|2 servings||calories per servings 621||protein serving 35 g||carbs per serving 88 g||total fat per serving 21 g|
Sweet corn, at the peak of its season, balances the pungent seasoning in these Southwest-inspired tacos. You can warm the tortillas either by placing in a nonstick pan over medium heat for about 30 seconds per side; or by holding with tongs over a gas flame; or by stacking them on a plate, covering with a damp paper towel and microwaving for 30 seconds at a time until heated through.
|Nutrition Facts||/ Per Serving|
|Total Fat||21 g|
|Saturated Fat||8 g|
|Trans Fat||0 g|
|Polyunsaturated Fat||1 g|
|Monounsaturated Fat||2 g|
|Total Carbohydrates||88 g|
|Dietary Fiber||5 g|
Please read entire recipe before beginning.
While the rice cooks, prepare your mise en place: Remove the husk and silk from the corn. Place 1 ear flat on cutting board, and use a large, sharp knife to cut kernels away from cob. Turn the ear slightly and repeat, until all the kernels are cut from the cob. Place kernels in a mixing bowl, then use the back of the knife to scrape extra corn milk from the cob into cut kernels. Trim green onions and finely chop. Dice tomatoes. Halve and juice the lime. Pick and chop cilantro leaves.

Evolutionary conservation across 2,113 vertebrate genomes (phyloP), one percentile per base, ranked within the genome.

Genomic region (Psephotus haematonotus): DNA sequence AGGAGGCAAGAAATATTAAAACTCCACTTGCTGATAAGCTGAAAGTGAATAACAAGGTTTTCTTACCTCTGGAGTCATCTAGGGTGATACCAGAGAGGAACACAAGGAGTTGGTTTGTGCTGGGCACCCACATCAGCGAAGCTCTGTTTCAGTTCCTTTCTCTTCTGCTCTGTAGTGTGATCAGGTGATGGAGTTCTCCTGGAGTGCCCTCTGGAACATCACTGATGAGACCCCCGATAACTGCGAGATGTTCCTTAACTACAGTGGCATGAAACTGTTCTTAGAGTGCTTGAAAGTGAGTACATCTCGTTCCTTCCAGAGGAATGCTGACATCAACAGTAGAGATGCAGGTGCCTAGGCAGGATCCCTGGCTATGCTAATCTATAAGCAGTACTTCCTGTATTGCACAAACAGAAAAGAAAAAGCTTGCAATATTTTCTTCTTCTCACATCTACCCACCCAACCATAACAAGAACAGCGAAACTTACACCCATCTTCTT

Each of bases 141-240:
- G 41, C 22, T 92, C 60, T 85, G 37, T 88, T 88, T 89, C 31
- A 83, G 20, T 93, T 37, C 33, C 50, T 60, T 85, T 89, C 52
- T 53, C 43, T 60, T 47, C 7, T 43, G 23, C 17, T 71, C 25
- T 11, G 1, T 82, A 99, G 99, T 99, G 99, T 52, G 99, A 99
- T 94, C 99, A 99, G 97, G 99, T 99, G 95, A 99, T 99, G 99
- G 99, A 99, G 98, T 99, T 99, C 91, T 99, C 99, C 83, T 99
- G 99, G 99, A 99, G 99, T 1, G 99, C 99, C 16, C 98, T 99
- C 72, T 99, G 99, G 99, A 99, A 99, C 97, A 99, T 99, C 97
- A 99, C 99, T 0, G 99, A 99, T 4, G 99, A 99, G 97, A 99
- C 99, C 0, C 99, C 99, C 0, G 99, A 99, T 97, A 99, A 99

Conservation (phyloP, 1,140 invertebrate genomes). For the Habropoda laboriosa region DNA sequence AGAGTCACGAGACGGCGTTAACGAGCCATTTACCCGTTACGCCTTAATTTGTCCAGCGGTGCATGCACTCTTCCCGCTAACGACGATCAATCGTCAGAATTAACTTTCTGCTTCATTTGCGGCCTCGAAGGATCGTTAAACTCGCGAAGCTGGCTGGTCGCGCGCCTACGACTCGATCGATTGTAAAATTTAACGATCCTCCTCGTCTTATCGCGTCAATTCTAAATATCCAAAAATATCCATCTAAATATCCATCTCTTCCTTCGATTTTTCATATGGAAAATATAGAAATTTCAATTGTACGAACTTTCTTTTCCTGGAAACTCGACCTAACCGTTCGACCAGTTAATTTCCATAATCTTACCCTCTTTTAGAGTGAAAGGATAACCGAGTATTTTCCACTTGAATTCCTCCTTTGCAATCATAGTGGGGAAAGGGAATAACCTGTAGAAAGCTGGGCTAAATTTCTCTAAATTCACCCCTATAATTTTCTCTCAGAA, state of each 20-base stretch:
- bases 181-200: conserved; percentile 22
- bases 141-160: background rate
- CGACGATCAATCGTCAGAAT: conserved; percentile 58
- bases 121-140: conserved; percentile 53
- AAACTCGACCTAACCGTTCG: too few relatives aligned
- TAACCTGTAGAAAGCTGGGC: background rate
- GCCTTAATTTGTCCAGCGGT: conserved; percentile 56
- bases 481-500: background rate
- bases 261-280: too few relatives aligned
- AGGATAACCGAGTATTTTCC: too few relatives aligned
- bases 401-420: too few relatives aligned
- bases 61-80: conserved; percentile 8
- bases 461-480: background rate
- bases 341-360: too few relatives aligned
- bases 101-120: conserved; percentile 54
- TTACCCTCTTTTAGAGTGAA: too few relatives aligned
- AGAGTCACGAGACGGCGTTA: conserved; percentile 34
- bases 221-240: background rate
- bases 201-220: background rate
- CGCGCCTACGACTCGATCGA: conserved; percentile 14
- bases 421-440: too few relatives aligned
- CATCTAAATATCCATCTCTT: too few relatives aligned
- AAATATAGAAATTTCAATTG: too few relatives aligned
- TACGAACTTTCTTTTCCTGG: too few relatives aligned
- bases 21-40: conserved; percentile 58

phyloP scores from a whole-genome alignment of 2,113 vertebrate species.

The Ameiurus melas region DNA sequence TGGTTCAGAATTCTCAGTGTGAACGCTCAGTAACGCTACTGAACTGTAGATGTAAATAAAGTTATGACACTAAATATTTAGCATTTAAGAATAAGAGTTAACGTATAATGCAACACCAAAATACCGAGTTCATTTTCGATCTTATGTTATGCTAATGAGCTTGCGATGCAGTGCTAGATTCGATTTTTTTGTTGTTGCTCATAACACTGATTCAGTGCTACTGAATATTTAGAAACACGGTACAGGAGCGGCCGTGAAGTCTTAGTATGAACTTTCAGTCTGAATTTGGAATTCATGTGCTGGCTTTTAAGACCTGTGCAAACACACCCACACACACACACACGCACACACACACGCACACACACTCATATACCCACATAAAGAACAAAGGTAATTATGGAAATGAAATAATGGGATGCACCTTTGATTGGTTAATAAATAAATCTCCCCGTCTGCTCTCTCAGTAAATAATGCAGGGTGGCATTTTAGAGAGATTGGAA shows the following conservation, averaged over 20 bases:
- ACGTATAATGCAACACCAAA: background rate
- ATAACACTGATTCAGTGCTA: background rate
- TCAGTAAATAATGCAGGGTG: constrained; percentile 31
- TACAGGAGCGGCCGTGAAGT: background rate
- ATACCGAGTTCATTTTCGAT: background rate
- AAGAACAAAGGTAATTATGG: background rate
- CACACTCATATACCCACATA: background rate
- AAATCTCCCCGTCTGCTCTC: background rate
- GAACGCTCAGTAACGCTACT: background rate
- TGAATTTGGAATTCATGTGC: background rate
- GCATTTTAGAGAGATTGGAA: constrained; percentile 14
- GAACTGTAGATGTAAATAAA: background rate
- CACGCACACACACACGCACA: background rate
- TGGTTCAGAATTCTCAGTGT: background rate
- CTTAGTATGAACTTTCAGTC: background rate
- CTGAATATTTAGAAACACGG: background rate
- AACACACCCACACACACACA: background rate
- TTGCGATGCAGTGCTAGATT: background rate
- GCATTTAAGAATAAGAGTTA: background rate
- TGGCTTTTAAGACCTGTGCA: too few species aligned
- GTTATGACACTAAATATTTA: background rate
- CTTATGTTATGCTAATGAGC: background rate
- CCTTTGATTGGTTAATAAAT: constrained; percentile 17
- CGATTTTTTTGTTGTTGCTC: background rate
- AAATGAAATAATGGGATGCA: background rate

To the bowl with the corn kernels, add green onions, tomato, lime juice, 1 teaspoon taco seasoning and 1/2 teaspoon PeachDish salt.
Season fish on both sides with remaining 1 teaspoon taco seasoning and 1/2 teaspoon PeachDish salt.
Rub a heavy baking pan with cooking oil. Place the fish on the pan, and bake 10-12 minutes, or until fish is opaque all the way through.
Finish rice by fluffing in butter and chopped cilantro with a fork. Warm the tortillas.
Divide fish into 4 equal pieces. Assemble tacos by placing a piece of fish, a spoonful of salsa and a dollop of crema in each warmed tortilla. Serve with rice on the side. Enjoy!
Seth worked with top chefs in New York and in Atlanta, and worked as the Program Director for a farm to school pilot program aimed at developing standards-based, hands-on garden and cooking curriculum for children from kindergarten to fifth grade. Seth also spent several years working as a farmers market chef in Atlanta. During this time, he established and developed connections between the market and local schools, after-school clubs, senior living facilities, and other community organizations. At these community connection posts, he shared his culinary knowledge and expertise, giving hands on cooking instruction as he explained how farmers markets can benefit an individual's health and community. In 2016, Chef Seth was named a Georgia Grown Executive Chef for his commitment to locally grown food.Learn More...